Panashe Chigu­madzi

CityPress - - Voices & Careers -

‘Isaid he’s my boy,” scolds the “red-head mis­sus” whom Peter Abra­hams re­counts in his 1954 me­moir, Tell Free­dom, as sav­ing him from the po­lice­man about to ar­rest him for work­ing as a mar­ket car­rier with­out a per­mit. As a young, coloured man, Abra­hams lit­er­ally had no place in a space “re­served for Euro­peans only” as “a boy” plead­ing, “Carry your bags, mis­sus?” or “Penny, please, baas.”

In the words of Nige­rian scholar K Ogungbe­san, apartheid “South Africa is not the place for a black boy to dream”.

“A world of ac­tiv­ity opened to me,” writes Abra­hams after his first en­counter with the famed Bantu Men’s So­cial Cen­tre. Lo­cated at 1 Eloff Street at the edge of Jo­han­nes­burg’s city cen­tre, the cen­tre was a cul­tural and po­lit­i­cal hub for ed­u­cated Africans work­ing on the Wit­wa­ter­srand that saw, for ex­am­ple, the 1944 for­ma­tion of the ANC’s Youth League and the stag­ing, in 1958, of Athol Fu­gard’s No-Good Fri­day.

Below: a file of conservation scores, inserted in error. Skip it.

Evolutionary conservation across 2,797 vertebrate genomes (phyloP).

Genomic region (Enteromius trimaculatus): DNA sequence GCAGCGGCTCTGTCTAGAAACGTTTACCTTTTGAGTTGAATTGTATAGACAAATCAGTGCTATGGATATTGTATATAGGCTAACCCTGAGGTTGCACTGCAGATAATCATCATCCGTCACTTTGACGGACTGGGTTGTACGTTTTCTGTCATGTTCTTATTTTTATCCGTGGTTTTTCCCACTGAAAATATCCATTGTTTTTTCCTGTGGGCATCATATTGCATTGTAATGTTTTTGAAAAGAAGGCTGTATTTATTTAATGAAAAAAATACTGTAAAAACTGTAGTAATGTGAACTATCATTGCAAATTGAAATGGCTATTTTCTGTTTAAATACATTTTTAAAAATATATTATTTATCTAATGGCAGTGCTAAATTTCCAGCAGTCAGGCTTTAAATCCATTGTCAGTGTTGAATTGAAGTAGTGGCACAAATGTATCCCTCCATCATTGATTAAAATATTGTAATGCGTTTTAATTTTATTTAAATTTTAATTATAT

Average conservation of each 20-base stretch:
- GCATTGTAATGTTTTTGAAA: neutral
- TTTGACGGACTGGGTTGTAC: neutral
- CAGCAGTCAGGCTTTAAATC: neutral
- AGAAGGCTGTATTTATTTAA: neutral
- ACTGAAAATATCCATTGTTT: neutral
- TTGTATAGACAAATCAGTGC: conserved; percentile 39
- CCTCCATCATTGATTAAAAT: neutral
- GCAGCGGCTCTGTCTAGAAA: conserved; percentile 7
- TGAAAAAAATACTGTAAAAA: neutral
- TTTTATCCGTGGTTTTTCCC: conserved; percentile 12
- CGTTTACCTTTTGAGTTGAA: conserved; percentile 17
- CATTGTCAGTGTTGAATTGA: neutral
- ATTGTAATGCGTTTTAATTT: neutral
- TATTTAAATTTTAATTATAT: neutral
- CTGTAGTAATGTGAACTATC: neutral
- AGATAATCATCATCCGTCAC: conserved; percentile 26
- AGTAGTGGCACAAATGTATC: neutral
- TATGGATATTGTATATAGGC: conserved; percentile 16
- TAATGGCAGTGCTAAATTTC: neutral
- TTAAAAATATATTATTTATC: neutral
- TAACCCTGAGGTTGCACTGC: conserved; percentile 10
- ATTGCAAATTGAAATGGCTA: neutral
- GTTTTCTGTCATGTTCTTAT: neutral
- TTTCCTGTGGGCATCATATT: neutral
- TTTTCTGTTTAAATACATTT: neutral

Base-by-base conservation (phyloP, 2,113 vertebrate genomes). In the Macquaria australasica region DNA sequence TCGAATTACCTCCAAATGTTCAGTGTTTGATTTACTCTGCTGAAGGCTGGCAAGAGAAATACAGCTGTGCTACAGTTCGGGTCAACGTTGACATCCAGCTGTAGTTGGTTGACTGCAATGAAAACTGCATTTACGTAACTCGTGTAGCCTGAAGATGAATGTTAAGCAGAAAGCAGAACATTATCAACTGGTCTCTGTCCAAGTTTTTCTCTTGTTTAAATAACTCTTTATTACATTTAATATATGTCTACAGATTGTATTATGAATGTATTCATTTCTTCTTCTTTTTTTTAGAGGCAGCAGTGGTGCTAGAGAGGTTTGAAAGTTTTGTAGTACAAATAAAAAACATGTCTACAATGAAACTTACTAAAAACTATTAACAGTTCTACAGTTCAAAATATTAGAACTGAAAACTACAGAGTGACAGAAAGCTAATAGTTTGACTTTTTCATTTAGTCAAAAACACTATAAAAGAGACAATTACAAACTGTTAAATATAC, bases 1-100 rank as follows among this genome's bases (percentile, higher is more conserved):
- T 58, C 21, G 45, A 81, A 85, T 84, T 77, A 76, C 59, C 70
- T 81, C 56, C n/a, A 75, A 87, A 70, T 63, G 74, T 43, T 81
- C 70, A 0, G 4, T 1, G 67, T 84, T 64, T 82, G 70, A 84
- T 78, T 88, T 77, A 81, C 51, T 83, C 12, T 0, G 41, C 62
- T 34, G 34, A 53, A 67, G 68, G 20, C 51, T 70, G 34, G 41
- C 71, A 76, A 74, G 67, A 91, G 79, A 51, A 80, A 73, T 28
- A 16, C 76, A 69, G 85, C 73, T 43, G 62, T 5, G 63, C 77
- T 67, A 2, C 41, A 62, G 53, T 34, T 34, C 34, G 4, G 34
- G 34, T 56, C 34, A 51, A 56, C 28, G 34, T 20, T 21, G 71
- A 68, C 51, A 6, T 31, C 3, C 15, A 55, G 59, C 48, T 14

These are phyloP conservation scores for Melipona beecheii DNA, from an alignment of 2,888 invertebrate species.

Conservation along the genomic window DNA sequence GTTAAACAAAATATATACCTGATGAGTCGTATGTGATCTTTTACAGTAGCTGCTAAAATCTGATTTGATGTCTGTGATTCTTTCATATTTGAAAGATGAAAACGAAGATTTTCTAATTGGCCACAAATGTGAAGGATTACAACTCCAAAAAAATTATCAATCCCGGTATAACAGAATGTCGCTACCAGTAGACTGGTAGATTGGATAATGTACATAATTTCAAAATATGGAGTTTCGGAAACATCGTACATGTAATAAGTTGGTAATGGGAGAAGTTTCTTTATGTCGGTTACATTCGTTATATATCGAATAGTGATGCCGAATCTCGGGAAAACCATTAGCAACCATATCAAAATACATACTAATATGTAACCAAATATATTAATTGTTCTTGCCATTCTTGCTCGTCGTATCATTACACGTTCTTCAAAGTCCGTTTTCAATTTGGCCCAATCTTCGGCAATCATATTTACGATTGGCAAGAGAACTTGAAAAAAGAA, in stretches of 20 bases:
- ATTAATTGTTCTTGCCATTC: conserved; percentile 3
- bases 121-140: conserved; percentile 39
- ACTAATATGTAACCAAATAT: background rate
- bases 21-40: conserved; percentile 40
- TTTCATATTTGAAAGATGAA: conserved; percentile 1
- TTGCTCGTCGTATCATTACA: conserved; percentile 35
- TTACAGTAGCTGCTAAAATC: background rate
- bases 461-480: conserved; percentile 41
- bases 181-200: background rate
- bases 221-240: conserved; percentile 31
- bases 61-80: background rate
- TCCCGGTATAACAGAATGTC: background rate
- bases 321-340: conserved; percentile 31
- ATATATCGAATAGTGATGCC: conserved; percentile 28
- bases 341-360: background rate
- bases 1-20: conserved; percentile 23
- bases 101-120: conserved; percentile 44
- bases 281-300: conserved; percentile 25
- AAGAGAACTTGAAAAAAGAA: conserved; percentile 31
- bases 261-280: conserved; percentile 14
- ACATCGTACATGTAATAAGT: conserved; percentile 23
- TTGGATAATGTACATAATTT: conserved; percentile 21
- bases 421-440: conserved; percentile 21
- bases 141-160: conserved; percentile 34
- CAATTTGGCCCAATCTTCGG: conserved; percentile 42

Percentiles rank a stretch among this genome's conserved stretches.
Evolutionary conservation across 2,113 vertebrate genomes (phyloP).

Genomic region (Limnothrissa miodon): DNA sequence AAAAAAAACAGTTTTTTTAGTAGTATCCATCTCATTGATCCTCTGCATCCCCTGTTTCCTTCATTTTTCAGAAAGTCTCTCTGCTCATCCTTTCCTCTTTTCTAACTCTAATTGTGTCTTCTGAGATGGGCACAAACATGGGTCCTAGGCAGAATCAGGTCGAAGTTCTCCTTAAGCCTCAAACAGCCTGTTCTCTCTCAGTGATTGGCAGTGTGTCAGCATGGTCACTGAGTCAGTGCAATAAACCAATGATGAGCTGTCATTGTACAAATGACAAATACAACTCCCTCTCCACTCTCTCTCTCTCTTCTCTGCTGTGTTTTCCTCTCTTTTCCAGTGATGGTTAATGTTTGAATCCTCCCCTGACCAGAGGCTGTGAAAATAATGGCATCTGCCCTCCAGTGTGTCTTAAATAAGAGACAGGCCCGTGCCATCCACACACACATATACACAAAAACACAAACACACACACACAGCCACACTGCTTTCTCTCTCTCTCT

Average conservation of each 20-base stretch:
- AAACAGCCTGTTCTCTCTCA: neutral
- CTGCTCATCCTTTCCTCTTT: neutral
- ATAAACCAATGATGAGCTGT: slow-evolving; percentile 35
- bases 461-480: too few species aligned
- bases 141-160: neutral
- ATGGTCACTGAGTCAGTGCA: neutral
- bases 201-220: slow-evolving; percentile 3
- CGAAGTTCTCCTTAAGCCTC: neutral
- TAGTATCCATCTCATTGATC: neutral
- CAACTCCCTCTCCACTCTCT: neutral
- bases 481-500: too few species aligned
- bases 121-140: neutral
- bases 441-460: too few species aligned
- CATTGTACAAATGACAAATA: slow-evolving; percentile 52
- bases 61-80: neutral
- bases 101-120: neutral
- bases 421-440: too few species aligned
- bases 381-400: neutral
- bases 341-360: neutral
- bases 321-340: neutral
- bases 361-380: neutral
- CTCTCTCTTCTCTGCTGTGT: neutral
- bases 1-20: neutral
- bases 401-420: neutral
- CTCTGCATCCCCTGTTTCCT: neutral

It is here that Abra­hams leaves, even if tem­po­rar­ily, the world of African “boys” and “girls” and en­coun­ters new African men and women who par­took in Gamma Sigma de­bat­ing, mu­sic tu­ition, dra­matic so­ci­ety, film view­ings, sports, ed­u­ca­tional and first aid classes and more.

Abra­hams’ dis­cov­ery of the iconic daily news­pa­per The Bantu World, edited by the cen­tre’s Richard Vic­tor Se­lope Thema, is what led him to 1 Eloff Street. De­spite hav­ing sold Jo­han­nes­burg news­pa­pers, The Bantu World was a rev­e­la­tion. “The pic­tures on the front page were of black peo­ple. All the pa­pers I sold had only pic­tures of white folk.”

While it is true that he finds his “first awak­en­ing” through English po­etry and sus­tains this as­pi­ra­tion to a more hu­man­ist de­sire for self-ac­tu­al­i­sa­tion, it is sig­nif­i­cant that Abra­hams, who through­out his for­ma­tive

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